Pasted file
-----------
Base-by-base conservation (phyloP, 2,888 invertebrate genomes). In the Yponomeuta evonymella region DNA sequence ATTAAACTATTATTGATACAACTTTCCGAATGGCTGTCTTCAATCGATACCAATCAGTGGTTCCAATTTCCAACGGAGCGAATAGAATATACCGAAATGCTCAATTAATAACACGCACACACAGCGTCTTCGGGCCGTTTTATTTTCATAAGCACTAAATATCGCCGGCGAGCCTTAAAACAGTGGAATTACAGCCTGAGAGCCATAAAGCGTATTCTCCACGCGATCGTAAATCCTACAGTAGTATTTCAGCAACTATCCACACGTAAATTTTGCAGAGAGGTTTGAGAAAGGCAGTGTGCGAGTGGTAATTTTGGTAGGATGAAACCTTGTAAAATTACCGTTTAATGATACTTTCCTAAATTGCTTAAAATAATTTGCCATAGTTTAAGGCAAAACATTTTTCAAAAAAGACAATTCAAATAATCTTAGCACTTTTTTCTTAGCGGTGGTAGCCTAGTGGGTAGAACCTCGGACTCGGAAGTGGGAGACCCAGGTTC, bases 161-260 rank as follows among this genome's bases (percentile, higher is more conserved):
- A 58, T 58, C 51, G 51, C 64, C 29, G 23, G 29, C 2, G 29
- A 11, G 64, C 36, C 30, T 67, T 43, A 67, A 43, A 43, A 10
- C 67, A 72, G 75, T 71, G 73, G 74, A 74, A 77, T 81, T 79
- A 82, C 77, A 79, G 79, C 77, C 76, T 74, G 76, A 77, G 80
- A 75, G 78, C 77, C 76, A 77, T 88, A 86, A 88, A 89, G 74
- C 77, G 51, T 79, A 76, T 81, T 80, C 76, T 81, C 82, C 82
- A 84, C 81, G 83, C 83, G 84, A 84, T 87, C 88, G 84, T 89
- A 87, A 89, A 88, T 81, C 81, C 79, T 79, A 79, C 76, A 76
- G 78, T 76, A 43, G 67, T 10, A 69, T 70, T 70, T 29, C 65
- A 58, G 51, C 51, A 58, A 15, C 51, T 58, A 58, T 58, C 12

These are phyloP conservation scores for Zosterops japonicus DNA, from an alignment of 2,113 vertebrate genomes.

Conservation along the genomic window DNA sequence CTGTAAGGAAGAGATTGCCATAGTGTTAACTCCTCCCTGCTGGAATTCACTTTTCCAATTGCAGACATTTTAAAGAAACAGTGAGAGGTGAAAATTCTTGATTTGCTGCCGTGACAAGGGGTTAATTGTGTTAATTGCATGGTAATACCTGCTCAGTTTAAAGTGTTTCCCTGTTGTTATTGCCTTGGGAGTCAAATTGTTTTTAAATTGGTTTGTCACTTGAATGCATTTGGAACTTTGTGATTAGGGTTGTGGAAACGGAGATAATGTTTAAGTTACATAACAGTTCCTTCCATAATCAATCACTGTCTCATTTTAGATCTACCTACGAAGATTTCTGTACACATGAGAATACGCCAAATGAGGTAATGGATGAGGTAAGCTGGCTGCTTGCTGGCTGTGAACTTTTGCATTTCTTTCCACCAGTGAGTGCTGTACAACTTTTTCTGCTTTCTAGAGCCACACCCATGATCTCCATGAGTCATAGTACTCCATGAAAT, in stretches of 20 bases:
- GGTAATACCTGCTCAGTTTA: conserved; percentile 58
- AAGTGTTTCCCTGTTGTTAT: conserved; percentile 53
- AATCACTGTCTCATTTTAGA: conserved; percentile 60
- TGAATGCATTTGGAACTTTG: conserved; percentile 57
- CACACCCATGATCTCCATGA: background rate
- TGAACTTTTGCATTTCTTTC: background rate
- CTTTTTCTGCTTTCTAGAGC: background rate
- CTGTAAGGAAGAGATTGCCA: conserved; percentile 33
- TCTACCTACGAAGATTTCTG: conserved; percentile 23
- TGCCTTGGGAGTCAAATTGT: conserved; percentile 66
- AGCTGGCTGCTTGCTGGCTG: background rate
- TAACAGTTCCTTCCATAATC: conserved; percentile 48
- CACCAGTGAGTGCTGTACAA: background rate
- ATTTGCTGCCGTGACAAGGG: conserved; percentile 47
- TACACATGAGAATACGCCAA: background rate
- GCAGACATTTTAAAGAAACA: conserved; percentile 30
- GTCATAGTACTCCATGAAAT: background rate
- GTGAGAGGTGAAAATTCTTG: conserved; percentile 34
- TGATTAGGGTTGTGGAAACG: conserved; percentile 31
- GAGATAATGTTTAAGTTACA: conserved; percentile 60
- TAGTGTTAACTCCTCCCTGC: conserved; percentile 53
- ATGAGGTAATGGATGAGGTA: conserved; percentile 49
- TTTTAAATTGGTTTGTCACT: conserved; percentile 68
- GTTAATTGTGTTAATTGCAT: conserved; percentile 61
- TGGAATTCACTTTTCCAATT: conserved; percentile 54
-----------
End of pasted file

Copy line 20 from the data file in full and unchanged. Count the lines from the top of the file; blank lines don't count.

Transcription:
- CTTTTTCTGCTTTCTAGAGC: background rate